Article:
``I am going to try to win three or four,'' said Cooper, who had 105 yards and two touchdowns in the title game. ``This season was good, but I expected it to be even more. There is so much more that I can do.''

Saban emphasized the difficulty of repeating and said he showed the players a video of NBA Hall of Famer Michael Jordan saying that the first title isn't the hardest - it's the ones after that.

That's because, Saban said, ``you have to have the will to fight against yourself.''

Now, the `Bama coach has four titles, including one during his stop at LSU. Saban doesn't wear the championship rings but uses them for a different purpose.

``I just put them on the coffee table for the recruits to look at,'' he said, cracking up the room.

Saban has already lined up another highly rated recruiting class and has the next wave of young talents waiting in the wings.

After all, he talked about the sign mentor Bill Belichick hung in the football building during their NFL days together: ``Do your job.''

Saban jokingly acknowledged that while he prepares for everything, the one thing he has never been able to anticipate is the Gatorade bath. He drew heat for a scowl after the first one, following the title game win over Texas when he got dinged in the head. Monday night's dousing went better.

``It's cold, it's sticky, but I appreciated not getting hit in the head with the bucket,'' Saban said. ``That was an improvement.''

No program has had this kind of championship run since Tom Osborne's Nebraska teams won it all in 1994, 1995 and 1997.

Saban remembers that second team well. The Cornuskers stomped Michigan State 50-10 in Saban's first game as head coach.

``I'm thinking, we're never going to win a game,'' Saban said. ``We'll never win a game here at Michigan State. I must have taken a bad job, wrong job, no players, something. I remember Coach Osborne when we shook hands after the game, he put his arm around me and whispered in my ear, `You're not really as bad as you think.'''

So take heart, college football.

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Hard Knocks L.A. Episode 1 Recap: Anthony Lynn tested positive, Justin Herbert shines

Hard Knocks L.A. Episode 1 Recap: Anthony Lynn tested positive, Justin Herbert shines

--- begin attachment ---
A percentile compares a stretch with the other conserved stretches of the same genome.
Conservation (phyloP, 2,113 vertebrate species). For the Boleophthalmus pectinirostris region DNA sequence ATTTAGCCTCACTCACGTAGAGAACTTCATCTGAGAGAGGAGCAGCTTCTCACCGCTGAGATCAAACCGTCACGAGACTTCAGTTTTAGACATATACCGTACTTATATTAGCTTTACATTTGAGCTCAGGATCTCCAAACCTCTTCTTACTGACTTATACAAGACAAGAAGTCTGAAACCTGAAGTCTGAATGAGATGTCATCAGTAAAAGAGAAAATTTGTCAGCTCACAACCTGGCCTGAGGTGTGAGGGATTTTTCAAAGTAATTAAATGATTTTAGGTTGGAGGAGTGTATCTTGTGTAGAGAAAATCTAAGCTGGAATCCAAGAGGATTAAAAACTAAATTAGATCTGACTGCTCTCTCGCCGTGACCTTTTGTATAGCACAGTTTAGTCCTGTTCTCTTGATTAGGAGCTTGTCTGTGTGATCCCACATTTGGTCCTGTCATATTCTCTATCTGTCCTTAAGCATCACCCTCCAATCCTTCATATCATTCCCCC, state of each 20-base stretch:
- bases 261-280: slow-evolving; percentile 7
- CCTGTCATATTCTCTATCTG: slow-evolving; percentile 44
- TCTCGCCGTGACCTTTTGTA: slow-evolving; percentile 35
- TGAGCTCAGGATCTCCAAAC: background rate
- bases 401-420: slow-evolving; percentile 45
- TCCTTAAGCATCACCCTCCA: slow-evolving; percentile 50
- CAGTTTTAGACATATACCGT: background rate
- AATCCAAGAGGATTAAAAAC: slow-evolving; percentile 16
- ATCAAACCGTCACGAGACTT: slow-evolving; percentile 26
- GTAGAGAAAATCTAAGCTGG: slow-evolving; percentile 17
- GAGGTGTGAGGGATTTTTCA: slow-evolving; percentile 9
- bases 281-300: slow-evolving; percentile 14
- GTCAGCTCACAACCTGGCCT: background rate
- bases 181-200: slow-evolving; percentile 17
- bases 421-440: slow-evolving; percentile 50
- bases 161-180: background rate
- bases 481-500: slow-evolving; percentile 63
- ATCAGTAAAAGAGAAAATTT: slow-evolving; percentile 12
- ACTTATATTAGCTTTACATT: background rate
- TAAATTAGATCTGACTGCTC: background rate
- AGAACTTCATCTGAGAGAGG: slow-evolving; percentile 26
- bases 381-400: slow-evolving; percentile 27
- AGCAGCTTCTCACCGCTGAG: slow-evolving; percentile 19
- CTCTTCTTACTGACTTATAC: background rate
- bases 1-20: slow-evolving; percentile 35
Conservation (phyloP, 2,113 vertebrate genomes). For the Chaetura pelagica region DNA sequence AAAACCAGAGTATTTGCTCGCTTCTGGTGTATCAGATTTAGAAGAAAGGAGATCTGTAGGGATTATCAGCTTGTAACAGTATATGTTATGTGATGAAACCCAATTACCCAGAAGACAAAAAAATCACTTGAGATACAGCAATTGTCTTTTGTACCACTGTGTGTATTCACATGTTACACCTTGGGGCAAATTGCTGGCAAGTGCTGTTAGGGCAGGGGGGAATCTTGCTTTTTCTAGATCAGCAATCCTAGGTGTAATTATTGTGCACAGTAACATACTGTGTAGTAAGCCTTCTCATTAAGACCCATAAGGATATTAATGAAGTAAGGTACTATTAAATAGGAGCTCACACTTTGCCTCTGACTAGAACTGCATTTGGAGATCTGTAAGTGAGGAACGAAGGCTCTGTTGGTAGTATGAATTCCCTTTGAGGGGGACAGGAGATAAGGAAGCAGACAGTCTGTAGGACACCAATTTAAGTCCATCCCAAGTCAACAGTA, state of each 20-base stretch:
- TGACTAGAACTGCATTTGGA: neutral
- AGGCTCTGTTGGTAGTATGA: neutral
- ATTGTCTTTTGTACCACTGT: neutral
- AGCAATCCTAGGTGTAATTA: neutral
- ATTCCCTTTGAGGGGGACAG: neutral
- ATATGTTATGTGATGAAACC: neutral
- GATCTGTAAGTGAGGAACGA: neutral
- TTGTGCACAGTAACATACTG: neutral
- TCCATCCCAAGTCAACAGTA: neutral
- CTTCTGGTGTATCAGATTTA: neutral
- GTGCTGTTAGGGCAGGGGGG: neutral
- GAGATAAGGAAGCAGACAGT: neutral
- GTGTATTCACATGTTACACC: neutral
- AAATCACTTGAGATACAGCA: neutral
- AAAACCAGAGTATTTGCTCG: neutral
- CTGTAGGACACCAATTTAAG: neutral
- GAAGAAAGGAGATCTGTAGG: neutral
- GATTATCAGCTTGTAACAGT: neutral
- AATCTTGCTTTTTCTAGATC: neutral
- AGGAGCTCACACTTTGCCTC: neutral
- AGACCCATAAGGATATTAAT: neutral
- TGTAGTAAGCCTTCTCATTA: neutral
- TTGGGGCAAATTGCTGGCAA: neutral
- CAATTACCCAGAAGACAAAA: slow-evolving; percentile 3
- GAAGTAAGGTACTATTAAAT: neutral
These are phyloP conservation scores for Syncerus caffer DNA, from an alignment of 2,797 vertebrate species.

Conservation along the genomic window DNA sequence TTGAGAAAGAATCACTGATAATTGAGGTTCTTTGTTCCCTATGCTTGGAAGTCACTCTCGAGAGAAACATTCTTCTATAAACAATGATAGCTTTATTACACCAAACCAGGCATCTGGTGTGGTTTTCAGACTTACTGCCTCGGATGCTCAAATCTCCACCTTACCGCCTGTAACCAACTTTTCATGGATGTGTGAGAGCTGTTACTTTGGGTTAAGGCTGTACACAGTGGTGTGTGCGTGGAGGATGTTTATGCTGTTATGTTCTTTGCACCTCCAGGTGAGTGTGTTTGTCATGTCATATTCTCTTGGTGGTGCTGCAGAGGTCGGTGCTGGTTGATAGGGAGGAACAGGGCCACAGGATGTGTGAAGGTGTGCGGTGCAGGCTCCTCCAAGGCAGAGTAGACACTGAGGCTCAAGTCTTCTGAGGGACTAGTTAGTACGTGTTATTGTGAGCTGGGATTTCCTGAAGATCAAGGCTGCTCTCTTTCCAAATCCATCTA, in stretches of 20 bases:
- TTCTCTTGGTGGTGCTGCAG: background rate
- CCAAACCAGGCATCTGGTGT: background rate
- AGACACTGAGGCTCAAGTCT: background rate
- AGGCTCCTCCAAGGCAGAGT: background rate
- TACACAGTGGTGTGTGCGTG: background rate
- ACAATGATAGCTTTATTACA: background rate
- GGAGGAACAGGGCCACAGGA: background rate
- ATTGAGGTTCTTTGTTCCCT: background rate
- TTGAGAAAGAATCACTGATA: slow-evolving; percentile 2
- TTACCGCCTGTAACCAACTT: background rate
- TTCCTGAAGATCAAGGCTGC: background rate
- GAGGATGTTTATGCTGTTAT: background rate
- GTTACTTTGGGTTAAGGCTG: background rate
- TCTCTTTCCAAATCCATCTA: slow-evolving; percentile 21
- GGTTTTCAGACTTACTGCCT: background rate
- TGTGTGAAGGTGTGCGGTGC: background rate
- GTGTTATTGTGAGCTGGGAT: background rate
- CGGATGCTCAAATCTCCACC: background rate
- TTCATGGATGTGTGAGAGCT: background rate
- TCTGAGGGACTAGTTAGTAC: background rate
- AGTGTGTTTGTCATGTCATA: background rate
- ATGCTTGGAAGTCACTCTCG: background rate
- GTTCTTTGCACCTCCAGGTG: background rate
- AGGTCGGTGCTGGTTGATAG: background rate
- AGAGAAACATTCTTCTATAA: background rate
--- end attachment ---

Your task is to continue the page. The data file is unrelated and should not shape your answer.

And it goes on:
Football is back on TV as the new season of HBO's Hard Knocks premiered Tuesday evening. It’s the first time in the documentary's 15 seasons that the show will follow two teams, the Los Angles Chargers and Los Angles Rams. In case you missed it, here are some highlights from episode one. 

Anthony Lynn tested positive

Chargers head coach Anthony Lynn revealed in the opening scene that he had tested positive for coronavirus earlier this year. Lynn is the third known NFL head coach to have contracted the virus, joining New Orleans Saints head coach Sean Peyton and Philadelphia Eagles head coach Doug Pederson.

Justin Herbert shines

The Chargers first-round draft pick was the star player of episode one showing off his arm skills. He nailed almost every one of his targets during accuracy drills. The episode didn’t show too much of any player, but the former University of Oregon signal-caller stole the show in small amount of camera time he had

Rams head coach Sean McVay

Sean McVay’s introduction to the show had fans jealous of the panoramic views from his home in Los Angeles. McVay’s jokes were also a highlight of the episode. 

COVID-19 precautions and safety

Training camp is off-limits to fans in order to decrease potential exposure of the virus for players and staff. With that in mind, Hard Knocks is fans and media members first look at what an NFL training camp in 2020 looks like. From the frequent testing to the outdoor facilities that both the Rams and Chargers have invested in, it's a different type of training camp. It’s also a different type of Hard Knocks, but because of our desire for anything football-related, it has the potential to be one of the best seasons yet.
 
It will be tough to top the excitement of episode one but with two teams in action, there's no shortage of storylines. Episode two airs on HBO next Tuesday at 10 p.m. ET. 

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Wizards' NBA Bubble Awards: Thomas Bryant was the clear MVP

Wizards' NBA Bubble Awards: Thomas Bryant was the clear MVP